Universities and colleges are using campus cards for a variety of purposes, including building and systems access, library control, food service and other on-campus purchases. The various institutions are creating their own individual systems; however, it may become practical to implement standardized systems across the state, using a single card platform. This could result in cost sharing or reducing costs through volume purchasing.

Other states are incorporating electronic technologies in their driver license. Currently, all but 13 states are using some kind of electronic technology, including magnetic stripes, bar codes, smartcards, and biometrics. Seventeen states employ multiple technologies on their license. Texas' current license system includes a bar code, a magnetic stripe, and the collection of a driver's fingerprint. These electronic tools are used only internally within DPS because a state law limits the use of the driver license. 49

If state law did not prohibit such uses, there would be several ways this broadly held card could serve the residents of Texas. Individuals could access their Texas driving records and accident reports at kiosks located in DPS offices or other serviceable sites, or by using the Internet through a more secured system. Car rental companies could verify valid driver licenses. Driving records could be easily accessed for handgun licensing information. In the event Texas chooses to pursue any use of the driver license for these government related functions, measures would be required to protect the privacy of the data and allow individuals to control card access.

Many of the opportunities discussed above apply to a client population served through health and human service, workforce, and related agencies, but there are also many of these applications that have the potential to benefit the general public. An example is a health or medical card that could be carried by anyone, or use of a card or some other electronic device as a validation of professional licensure. Authentication of identity is applicable to a wide variety of situations, from access to bank accounts, use of credit cards, e-commerce procurement, and access to computer systems, unlocking doors, accessing university services, or documenting school attendance.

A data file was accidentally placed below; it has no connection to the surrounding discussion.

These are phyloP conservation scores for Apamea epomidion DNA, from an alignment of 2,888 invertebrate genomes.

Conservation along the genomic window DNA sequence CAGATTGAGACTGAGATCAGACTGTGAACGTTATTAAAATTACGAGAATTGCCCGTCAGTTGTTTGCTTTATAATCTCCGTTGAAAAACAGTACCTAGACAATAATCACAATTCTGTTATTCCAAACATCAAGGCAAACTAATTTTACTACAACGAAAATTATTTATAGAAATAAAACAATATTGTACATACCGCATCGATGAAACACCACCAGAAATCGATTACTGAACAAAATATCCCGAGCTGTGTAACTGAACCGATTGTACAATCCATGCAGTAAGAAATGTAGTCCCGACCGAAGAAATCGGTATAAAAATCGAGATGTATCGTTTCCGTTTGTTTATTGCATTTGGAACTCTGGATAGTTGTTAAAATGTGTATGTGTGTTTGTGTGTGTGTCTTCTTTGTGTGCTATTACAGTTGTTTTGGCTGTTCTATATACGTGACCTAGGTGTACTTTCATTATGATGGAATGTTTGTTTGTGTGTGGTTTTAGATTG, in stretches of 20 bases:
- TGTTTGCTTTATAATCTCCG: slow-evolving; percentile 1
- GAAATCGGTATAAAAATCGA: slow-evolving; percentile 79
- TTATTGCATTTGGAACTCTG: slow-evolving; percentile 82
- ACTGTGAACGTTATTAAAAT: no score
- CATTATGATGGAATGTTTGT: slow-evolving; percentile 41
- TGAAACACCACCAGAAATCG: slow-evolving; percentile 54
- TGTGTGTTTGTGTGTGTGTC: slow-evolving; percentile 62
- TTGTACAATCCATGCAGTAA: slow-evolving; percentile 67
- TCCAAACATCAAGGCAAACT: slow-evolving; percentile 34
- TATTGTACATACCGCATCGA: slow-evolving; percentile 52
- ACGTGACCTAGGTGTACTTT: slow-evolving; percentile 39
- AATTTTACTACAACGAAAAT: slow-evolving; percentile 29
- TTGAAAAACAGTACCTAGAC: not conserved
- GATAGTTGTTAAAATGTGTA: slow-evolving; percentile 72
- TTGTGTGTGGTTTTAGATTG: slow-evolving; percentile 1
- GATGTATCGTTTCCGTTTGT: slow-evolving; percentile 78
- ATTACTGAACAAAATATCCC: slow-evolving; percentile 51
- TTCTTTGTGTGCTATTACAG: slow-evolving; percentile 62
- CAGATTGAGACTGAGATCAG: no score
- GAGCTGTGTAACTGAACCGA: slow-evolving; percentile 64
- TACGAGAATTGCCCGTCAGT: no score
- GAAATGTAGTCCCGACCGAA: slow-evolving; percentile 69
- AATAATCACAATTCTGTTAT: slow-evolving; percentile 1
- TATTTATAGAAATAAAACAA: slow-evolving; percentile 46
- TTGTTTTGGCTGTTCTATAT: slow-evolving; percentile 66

For the most part, the ideas presented in this section are not new or unique. But while technically possible, they may have been considered fantasy even a short time ago. Today, electronic technology will allow consideration of any of these initiatives; however, the cost of implementing change has been prohibitive-especially when each potential project has been reviewed in isolation. However, with the broader development of an infrastructure, decreasing cost of virtually all of the expense elements, and the sharing of those costs across multiple applications, many of these possibilities are now feasible to develop.

As Texas moves to take greater advantage of an ESD environment, it should build on common standards and embrace new technologies, to deliver a wider variety of services. With the introduction of a multiple technology card, one that contains an integrated circuit chip, a number of additional functions could be added. The Recommendations section of this report will identify those opportunities that are the most feasible and have the greatest potential for acceptance and implementation over the next 10 years.